Implementing Technology in a Fifth Grade Classroom: School and Home Perspectives

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Virginia Tech

This descriptive case study investigated the effects of widespread availability of information technology in a fifth grade classroom using a constructivist paradigm. The same computer configuration that students used in the classroom was provided for them at home, along with an Internet dial-up connection. The technology was used as an adjunct to the classroom and was utilized when appropriate. In addition to general classroom observations, four students were chosen for closer study. Their progress was monitored throughout the year with respect to three emerging themes related to information technology use: self-directed learning, collaboration, and social interaction.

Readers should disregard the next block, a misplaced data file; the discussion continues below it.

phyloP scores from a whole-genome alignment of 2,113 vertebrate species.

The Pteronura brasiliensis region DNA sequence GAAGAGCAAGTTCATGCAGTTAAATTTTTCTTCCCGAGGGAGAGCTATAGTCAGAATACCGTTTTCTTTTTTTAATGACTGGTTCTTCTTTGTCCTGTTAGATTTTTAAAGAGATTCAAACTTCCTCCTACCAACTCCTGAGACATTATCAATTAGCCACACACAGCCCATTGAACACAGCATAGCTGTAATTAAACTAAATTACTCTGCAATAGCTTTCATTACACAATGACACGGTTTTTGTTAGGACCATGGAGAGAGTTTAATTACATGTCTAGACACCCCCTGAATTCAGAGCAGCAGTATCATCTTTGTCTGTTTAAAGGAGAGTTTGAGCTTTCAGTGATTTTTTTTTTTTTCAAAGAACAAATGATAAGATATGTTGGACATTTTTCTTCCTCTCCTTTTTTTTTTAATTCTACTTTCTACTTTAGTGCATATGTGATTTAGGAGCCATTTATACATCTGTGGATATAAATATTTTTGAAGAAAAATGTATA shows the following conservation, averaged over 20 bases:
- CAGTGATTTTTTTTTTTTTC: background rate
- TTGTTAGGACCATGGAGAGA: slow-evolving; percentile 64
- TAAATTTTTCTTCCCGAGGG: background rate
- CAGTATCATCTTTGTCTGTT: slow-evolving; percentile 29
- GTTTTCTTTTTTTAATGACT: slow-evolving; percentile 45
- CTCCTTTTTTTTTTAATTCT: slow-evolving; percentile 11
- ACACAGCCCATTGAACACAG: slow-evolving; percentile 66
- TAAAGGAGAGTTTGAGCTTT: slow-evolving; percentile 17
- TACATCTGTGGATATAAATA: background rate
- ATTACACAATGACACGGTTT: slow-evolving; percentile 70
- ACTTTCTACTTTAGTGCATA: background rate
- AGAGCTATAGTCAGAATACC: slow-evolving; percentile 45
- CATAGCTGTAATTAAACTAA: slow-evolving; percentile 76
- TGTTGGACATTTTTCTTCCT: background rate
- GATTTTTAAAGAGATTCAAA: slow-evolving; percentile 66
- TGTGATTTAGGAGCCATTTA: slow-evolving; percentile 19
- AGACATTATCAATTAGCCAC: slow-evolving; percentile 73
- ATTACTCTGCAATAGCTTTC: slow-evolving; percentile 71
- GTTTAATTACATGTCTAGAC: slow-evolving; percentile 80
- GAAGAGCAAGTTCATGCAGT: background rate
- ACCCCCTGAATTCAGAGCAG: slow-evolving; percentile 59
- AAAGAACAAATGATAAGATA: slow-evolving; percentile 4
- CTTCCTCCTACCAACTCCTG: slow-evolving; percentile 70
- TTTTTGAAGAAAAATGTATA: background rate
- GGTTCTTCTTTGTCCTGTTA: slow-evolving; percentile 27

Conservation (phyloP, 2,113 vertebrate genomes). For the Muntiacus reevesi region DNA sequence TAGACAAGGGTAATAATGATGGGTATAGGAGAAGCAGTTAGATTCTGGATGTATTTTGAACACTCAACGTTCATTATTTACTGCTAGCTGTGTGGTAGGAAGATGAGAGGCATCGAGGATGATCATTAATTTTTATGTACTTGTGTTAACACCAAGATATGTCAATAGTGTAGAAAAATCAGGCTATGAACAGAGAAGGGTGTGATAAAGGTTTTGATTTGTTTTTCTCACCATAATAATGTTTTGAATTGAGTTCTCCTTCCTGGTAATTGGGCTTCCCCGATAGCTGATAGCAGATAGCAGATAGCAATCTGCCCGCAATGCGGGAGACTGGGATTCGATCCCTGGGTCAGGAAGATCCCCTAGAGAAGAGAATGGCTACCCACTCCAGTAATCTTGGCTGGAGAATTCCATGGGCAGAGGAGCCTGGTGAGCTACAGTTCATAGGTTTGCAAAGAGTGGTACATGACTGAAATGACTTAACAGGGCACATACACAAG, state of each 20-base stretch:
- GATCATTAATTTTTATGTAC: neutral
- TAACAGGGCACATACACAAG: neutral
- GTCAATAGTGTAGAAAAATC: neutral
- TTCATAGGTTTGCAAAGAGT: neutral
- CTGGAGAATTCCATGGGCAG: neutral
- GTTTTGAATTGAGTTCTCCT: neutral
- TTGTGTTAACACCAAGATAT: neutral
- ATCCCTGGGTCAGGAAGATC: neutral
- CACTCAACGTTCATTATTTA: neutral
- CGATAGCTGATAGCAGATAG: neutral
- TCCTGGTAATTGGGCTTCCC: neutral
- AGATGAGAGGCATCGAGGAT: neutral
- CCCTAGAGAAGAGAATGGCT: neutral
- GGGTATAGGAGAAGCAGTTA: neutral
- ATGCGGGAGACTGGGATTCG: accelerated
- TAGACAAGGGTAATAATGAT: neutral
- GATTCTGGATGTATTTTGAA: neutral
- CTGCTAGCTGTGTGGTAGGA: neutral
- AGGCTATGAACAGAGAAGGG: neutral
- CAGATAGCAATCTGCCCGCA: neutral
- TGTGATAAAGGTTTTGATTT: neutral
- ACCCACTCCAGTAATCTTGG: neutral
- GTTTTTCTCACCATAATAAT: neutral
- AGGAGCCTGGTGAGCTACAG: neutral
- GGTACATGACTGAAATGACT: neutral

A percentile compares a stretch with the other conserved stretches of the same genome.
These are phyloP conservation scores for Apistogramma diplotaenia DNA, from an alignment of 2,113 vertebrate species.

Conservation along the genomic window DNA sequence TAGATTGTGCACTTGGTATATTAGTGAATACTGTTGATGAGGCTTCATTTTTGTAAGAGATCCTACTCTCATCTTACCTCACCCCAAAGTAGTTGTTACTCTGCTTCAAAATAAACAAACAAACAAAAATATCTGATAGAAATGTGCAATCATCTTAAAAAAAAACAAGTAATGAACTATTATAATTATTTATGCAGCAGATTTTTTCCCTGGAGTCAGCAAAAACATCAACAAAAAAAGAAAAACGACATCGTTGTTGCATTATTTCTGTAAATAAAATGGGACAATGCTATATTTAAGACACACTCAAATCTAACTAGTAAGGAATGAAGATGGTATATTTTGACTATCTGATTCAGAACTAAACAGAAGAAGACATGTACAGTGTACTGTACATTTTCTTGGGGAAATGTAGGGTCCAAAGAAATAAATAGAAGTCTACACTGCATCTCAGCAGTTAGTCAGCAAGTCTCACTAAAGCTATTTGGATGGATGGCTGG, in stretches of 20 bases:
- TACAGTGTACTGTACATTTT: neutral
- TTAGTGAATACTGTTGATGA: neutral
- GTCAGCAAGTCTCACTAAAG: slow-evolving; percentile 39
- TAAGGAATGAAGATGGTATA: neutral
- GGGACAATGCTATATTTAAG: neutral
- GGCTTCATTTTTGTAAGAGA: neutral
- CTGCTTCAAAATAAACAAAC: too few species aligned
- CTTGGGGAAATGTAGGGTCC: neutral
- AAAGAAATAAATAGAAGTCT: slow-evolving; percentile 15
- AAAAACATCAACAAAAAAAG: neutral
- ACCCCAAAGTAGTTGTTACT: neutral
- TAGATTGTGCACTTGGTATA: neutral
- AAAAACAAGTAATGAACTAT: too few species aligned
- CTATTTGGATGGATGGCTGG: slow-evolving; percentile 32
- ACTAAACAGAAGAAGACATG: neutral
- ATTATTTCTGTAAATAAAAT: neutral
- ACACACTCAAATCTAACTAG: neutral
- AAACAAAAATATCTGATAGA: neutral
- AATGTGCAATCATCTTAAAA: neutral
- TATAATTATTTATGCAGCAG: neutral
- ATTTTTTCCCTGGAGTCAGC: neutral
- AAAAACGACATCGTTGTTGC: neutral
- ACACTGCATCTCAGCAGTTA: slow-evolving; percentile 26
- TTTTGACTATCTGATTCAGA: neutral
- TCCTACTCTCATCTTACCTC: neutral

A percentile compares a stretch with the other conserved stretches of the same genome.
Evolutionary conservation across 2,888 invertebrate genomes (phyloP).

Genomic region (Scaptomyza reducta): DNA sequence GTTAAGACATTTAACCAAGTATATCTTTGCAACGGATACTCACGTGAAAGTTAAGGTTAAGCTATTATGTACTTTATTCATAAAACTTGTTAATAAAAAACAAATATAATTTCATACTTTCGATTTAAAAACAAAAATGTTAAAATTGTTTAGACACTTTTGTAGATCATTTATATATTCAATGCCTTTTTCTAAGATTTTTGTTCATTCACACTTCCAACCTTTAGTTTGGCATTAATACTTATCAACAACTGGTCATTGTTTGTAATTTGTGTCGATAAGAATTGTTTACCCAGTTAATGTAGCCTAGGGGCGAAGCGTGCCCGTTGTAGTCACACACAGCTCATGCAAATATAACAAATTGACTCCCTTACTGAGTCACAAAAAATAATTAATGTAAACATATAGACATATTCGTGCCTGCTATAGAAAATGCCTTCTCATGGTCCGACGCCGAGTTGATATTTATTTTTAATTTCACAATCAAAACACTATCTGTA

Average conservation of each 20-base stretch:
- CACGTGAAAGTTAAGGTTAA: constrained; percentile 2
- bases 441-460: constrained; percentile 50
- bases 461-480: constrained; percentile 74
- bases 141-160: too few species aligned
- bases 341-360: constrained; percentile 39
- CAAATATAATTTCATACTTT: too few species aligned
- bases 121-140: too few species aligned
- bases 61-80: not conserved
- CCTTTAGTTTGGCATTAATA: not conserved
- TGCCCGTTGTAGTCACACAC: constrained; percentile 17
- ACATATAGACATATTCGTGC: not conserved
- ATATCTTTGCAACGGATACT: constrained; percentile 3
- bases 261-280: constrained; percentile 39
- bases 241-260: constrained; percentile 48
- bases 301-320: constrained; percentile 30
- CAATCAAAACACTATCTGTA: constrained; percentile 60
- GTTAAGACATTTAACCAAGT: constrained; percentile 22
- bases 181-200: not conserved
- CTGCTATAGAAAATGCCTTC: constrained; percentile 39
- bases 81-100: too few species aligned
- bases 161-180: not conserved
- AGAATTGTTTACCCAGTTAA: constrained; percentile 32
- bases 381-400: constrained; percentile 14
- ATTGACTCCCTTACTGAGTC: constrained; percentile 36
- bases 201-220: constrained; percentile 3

The results of this study were organized into individual student stories with each theme explored. The results showed that the students used the available technology both in the classroom and at home. There was a natural fit between the requirements of the fifth grade class and the available tools. Students chose to utilize the available technology and derived new ways of doing so, particularly at home where they were totally self-directed. For the students in this study, learning became a two-way process. Skills students developed on their own were shared with their teachers and other classmates.

Collaboration, constructivism, social interaction, self-directed learning, educational technology, classroom practice